Father Catich was an amazing artist. He could draw letters and buildings upside down to stun both the lecture hall audience and the students he was trying to teach in the classroom. But he was always first, and foremost, a priest. His deep faith and belief that Christ should always be kept amongst us in our hearts was never more present that in his depictions of Christ in "everyday dress" which caused him great difficulties with the powers that be in the Catholic Church.

Below is a quote from the River Cities Reader, 2004:

From the Catich Digital Archives
"For instance, at the same time his iconic image of a black Christ on the knee of a Latina Mary was displayed at the Metropolitan Museum of Art in New York, Time magazine was reporting on Catich’s notoriety as an anti-traditionalist. Catich was quoted as saying, “We must fashion a Christ who will be no stranger to our time. ... I do not think it vulgar to suggest we give Christ a shave and a haircut.” The Vatican was less than enthralled with Catich’s crusade to portray “Christ in a T-shirt” and issued him a monitum – a warning from the Pope." 

Father Catich was able to translate the stories of the Bible into everyday language. This interpretation of the Biblical stories helped us to see how they related to our own stories in present day, and how those stories could help us to be better daughters, sons, fathers, mothers, brothers, sisters, and friends to those around us.

Father also believed that understanding the Bible within the context of present day events would help us to be better artists and craftspersons as well. He is quoted as saying, "I suggest, therefore, that a basic principle of religious art is that we must express religious truths in contemporary terms...Christ should be portrayed as a member of our household and our city, a person of our land and our language." He expected us to not only be able to make letters with some skill, but to be able to represent our world around us, interpreting the Biblical narrative with modern day visual vocabulary, using pencil, watercolor brush, and pen.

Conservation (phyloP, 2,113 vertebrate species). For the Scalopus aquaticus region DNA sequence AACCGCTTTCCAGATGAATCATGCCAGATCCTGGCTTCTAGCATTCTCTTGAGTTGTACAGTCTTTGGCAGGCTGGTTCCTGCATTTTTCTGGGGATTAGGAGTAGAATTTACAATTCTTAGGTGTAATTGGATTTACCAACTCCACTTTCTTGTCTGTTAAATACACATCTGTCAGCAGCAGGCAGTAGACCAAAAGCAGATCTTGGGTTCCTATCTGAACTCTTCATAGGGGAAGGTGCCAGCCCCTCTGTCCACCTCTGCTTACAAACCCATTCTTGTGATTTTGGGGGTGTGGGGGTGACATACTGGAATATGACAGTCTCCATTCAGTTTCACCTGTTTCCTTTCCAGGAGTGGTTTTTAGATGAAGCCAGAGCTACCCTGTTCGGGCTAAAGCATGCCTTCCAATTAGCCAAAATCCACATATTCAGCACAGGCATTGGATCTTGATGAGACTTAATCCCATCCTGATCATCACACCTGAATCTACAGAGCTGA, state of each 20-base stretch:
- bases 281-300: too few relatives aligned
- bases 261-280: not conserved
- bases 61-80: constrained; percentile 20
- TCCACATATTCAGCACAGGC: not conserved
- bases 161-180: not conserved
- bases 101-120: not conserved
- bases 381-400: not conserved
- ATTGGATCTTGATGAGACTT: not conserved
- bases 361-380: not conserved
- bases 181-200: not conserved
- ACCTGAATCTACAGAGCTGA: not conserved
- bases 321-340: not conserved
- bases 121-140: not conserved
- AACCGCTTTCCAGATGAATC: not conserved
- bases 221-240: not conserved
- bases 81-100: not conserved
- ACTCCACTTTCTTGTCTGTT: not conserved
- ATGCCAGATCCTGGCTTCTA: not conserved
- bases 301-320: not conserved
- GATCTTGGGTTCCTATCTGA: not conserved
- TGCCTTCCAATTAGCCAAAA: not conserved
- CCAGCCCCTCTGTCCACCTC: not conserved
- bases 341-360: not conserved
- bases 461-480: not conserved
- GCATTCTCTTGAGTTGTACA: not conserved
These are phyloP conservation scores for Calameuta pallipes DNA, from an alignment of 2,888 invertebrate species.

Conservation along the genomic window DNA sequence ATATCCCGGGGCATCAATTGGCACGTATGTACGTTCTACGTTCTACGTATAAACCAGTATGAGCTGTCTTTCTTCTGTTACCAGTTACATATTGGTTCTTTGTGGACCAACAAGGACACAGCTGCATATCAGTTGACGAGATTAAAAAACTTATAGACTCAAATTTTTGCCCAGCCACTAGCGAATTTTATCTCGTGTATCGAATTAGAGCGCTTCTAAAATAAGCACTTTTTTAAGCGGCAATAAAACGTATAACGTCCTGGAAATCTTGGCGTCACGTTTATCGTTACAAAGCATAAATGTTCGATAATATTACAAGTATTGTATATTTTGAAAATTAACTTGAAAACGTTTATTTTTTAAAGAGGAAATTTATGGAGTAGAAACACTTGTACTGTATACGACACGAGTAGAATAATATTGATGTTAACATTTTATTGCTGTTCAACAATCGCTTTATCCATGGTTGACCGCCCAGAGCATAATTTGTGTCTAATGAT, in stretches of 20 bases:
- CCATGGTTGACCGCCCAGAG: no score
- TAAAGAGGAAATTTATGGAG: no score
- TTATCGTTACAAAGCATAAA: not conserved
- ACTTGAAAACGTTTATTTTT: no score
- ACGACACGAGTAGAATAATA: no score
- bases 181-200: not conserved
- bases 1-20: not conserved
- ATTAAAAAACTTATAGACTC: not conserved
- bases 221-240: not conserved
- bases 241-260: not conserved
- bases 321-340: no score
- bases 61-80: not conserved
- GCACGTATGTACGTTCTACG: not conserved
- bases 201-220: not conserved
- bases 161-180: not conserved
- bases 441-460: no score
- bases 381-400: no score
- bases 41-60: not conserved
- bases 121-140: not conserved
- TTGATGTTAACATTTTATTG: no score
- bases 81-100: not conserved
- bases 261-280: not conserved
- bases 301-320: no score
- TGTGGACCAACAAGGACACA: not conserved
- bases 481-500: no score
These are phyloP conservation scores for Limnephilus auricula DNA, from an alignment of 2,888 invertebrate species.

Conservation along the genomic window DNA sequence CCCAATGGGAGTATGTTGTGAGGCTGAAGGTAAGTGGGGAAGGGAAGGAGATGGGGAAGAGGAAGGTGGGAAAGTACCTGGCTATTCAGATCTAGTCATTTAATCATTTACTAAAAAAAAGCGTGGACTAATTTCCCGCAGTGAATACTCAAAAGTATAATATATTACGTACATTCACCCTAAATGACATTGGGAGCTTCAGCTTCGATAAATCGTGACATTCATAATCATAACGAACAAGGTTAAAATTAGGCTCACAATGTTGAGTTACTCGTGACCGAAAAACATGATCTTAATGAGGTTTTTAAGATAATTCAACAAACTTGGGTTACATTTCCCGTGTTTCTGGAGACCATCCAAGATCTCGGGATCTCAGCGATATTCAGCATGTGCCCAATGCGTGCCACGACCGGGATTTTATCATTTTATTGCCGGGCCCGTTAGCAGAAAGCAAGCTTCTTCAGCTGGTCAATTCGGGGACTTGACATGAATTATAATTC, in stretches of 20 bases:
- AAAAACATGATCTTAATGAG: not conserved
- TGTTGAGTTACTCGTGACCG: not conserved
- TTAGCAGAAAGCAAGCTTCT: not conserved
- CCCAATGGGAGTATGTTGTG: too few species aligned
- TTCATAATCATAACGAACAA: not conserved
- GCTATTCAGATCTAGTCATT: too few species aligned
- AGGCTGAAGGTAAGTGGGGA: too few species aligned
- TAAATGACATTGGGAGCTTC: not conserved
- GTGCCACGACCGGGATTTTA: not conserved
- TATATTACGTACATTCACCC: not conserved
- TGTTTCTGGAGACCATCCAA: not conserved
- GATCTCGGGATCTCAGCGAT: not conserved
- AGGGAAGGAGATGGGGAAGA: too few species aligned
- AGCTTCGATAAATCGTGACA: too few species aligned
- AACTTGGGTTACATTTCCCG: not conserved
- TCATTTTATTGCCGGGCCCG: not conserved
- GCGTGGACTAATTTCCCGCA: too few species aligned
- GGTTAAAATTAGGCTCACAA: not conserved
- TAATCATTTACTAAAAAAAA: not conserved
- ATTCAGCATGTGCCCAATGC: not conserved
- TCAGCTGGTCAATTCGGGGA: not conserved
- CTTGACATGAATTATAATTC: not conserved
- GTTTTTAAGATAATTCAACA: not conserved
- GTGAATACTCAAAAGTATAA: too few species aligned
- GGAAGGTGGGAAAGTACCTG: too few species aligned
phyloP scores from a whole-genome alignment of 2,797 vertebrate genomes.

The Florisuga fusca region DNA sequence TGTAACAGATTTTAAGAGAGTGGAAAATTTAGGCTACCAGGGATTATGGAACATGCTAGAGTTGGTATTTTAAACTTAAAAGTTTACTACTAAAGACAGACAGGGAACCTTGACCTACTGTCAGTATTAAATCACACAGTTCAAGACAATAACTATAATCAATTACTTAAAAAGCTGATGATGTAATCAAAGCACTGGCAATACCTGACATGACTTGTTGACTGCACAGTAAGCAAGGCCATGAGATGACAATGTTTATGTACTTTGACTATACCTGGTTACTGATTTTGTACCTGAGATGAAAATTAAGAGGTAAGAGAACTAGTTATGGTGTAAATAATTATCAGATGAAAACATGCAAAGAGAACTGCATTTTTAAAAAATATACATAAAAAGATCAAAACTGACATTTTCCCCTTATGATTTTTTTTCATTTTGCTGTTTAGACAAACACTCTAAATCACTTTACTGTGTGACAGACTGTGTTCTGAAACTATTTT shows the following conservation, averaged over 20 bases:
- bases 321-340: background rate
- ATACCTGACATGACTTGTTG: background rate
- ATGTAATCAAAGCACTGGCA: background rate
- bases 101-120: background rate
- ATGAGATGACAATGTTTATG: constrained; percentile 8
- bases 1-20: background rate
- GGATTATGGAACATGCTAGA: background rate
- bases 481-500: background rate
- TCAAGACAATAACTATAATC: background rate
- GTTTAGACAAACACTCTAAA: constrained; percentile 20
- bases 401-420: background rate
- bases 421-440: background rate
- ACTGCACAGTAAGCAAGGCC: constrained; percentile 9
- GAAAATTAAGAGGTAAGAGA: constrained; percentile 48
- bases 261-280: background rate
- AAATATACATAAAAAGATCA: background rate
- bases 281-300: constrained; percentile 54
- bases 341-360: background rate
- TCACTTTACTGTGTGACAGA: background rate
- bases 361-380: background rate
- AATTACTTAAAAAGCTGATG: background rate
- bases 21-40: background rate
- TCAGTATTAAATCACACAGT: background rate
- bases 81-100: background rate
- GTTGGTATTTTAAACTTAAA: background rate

At the time of his death he had been planning another trip to Europe for the Summer of 1979.  He was taking his "3 girls" with  him, Maureen Long, Amy Nielsen, and me, to help with the creating of glass for a stained glass window in Cologne and also to make more rubbings of the Trajan Inscription in Rome. He was convinced that the pollution was eroding the inscription even more than when he had made his second set of rubbings in preparation for the cast he made for Donnelley Publishing in the 1960's. (click on the previous phrase to see the cast) He also wanted each of us to have our own rubbing of the inscription.

Father Catich's Leica
The last day I saw him, Maundy Thursday, 1979, we had class in the morning and then I was to leave to return to my hometown, Clinton, to pick up my husband and travel to a conference in Kansas with him on Easter weekend.  I kept forgetting items at the school-my negative notebook in the darkroom, my watercolor board in the studio. I ended up going back to the college 4 or more times that day. Each time I had wonderful long conversations with Father. He kept trying to give me money to pay for our plane tickets to Europe-we were getting them from my travel agent in Clinton. That day he also gave me his Leica camera. He wanted me to practice on my trip that weekend as he had asked me to be the official photographer for our journey to Rome. We talked about faith issues that day, about my family, and my hopes for teaching someday. The last moments I saw him he was standing next to John Schmits in his first floor office, talking, while John painted.

Returning from the trip to Kansas we arrived in Ames, Iowa at a relative's home to hear the phone ringing. It was for me. In the days before cell phones were common, we had been out of touch for the entire weekend. My mother was calling to inform me that Father had been found dead in his studio on Saturday morning by his apprentice, and our good friend. Paul Herrera. The next few days were a blur. The immense grief that we all felt was overpowering as we prepared ourselves for the funeral. The vigil in the chapel at St. Ambrose and the funeral the next day were difficult and exhausting for us all. At each step of the way we were reminded that Father Catich was our teacher, but he was first a priest and a servant of Christ and the church.